IEEE NaN screwed up?

Discussion in 'Perl Misc' started by ivowel@gmail.com, Jul 23, 2005.

  1. Guest

    dear perl wizards:

    perl v5.8.5, gentoo linux:

    my $v="NA"; my $x= $v+1.0; print $x; --> some error about adding
    strings
    my $v="NaN"; my $x= $v+1.0; print $x; --> 1

    this seems wrong. adding a NaN and a number should be a NaN; $v should
    not be interpreted as 0. am I missing something obvious?

    sincerely,

    /iaw
    , Jul 23, 2005
    #1
    1. Advertising

  2. Guest

    wrote:
    > dear perl wizards:
    >
    > perl v5.8.5, gentoo linux:
    >
    > my $v="NA"; my $x= $v+1.0; print $x; --> some error about adding
    > strings
    > my $v="NaN"; my $x= $v+1.0; print $x; --> 1
    >
    > this seems wrong. adding a NaN and a number should be a NaN; $v should
    > not be interpreted as 0. am I missing something obvious?
    >
    > sincerely,
    >
    > /iaw



    See:

    $ perldoc bignum

    $ perldoc bigint

    $ perl -Mbignum -le 'print NaN + 1.0'
    NaN


    Note that NaN is not a quoted string.

    --
    Hope this helps,
    Steven
    , Jul 23, 2005
    #2
    1. Advertising

  3. Guest

    hi steven:

    yes it does help, because I now know that I need BigFloat, but the perl
    default treatment still seems like a big. if NaN is the IEEE quantity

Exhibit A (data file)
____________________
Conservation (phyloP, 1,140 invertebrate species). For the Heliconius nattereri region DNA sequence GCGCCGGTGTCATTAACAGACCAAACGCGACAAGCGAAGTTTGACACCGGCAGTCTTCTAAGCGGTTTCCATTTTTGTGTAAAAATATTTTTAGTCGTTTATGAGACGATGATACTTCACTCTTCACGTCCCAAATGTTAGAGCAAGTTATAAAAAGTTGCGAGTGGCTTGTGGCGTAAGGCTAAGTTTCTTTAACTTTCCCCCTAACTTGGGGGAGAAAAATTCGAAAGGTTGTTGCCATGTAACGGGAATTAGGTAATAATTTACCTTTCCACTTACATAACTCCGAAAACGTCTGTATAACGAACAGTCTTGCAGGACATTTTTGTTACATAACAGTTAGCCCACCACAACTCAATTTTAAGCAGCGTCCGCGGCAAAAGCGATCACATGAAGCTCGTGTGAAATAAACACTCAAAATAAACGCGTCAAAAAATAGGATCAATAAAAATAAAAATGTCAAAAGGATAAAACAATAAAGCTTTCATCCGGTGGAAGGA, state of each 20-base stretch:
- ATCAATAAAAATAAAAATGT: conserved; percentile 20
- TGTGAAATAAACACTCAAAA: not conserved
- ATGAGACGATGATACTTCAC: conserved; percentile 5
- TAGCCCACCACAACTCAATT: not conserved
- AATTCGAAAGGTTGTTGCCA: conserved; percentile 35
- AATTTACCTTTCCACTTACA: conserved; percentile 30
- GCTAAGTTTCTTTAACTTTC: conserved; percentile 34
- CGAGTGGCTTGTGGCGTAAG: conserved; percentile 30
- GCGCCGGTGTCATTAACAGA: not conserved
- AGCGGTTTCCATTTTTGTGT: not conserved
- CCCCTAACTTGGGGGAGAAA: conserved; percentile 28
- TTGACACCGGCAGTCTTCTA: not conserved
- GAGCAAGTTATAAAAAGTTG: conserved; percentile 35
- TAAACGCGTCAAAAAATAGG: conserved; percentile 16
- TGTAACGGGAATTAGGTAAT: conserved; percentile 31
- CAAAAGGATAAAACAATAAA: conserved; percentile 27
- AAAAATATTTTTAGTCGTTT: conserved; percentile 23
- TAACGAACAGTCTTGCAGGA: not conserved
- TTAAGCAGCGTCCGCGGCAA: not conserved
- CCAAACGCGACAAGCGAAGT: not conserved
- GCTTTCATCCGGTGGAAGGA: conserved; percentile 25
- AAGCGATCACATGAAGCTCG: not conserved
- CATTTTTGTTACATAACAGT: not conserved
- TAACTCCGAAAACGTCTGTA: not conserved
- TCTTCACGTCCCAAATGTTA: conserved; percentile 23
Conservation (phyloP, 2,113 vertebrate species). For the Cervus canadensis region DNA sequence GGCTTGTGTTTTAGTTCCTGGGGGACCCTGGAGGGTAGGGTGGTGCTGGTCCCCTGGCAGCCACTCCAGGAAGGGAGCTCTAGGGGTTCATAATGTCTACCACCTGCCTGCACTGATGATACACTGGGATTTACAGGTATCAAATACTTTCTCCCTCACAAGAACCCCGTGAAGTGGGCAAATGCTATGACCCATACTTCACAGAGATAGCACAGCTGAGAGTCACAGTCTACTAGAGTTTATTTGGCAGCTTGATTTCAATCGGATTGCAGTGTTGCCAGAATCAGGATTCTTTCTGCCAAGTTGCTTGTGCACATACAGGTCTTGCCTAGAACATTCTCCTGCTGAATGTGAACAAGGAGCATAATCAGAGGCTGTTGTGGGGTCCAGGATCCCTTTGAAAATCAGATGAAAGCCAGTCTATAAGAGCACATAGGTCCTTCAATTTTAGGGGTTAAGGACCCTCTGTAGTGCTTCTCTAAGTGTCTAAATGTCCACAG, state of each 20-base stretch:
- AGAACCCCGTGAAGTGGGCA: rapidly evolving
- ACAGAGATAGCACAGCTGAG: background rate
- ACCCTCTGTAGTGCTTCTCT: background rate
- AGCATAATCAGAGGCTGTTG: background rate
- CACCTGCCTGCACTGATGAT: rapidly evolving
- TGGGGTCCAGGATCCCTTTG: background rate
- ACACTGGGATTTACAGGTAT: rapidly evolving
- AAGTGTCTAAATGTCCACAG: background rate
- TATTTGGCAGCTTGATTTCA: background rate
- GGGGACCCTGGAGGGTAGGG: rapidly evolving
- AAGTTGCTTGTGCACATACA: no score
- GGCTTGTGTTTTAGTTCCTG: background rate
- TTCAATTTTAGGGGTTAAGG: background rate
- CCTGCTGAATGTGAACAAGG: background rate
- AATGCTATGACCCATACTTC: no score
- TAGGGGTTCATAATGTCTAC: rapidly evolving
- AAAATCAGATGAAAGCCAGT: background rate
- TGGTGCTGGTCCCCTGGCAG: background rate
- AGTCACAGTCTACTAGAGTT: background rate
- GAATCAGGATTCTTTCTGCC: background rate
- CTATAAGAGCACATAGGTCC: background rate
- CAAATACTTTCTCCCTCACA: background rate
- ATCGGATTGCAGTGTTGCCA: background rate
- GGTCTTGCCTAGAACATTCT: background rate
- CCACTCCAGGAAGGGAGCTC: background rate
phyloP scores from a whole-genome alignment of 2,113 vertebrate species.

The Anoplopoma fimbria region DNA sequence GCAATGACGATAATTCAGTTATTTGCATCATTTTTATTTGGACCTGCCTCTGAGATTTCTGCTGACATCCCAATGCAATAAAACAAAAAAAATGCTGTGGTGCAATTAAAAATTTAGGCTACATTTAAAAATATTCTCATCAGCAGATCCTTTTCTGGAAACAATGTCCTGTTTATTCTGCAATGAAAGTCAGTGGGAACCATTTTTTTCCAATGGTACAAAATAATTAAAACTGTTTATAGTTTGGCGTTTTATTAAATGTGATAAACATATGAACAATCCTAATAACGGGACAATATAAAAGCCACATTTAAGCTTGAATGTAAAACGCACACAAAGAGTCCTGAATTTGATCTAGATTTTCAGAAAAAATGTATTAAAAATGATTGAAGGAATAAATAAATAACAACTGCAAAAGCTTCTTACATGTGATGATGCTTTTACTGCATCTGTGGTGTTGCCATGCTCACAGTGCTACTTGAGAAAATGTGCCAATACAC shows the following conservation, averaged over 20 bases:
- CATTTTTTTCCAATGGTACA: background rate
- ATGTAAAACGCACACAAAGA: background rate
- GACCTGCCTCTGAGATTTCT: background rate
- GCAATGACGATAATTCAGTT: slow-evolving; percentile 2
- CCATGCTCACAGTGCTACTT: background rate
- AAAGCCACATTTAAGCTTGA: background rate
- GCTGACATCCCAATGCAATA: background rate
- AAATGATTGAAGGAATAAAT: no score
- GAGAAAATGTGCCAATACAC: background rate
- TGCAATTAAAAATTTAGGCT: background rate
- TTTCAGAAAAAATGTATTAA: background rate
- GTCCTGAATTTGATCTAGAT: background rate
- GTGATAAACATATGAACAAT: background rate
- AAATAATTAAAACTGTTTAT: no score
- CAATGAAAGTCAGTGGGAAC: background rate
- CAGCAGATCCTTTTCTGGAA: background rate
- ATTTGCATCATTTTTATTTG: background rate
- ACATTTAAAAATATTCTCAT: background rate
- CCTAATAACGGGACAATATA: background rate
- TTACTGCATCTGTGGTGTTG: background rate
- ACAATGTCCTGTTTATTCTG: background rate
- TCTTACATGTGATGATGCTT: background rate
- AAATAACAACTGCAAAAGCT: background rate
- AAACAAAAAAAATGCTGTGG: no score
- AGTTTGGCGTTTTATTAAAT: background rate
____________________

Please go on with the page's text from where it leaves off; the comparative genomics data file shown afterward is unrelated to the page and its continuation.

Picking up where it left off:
(or something similar), then $x should be NaN. if NaN is just a
    string, then perl should give an error at the addition, just as it
    would if the string were NA.

    regards,

    /iaw
    , Jul 23, 2005
    #3
  4. Guest

    wrote:
    > hi steven:
    >
    > yes it does help, because I now know that I need BigFloat, but the perl
    > default treatment still seems like a big. if NaN is the IEEE quantity
    > (or something similar), then $x should be NaN. if NaN is just a
    > string, then perl should give an error at the addition, just as it
    > would if the string were NA.
    >
    > regards,
    >
    > /iaw



    Yes, if you're unfamiliar with
    Perl internals, then the above
    does seem confusing.

    A scalar in Perl can be a string,
    a number, or a string and a
    number at the same time.


    One can use the Devel::peek module
    to look at the underlying structure
    of a scalar (as it's "upgraded"
    as the program advances).

    Here's an example:


    use strict;
    use warnings;
    use Devel::peek;


    my $v = "NA";

    Dump $v;

    my $x = $v + 1.0; # warning expected

    Dump $v;

    $v = "NAN";

    Dump $v;

    $x = $v + 1.0; # no warning here!

    Dump $v;



    == The results (and my comments) ==

    SV = PV(0xf5870) at 0xffb98
    REFCNT = 1
    FLAGS = (PADBUSY,PADMY,POK,pPOK)
    PV = 0xfbef0 "NA"\0
    CUR = 2
    LEN = 3

    :: At this point $v is a string,
    the scalar is a PV, and PV has
    the value "NA". Thus we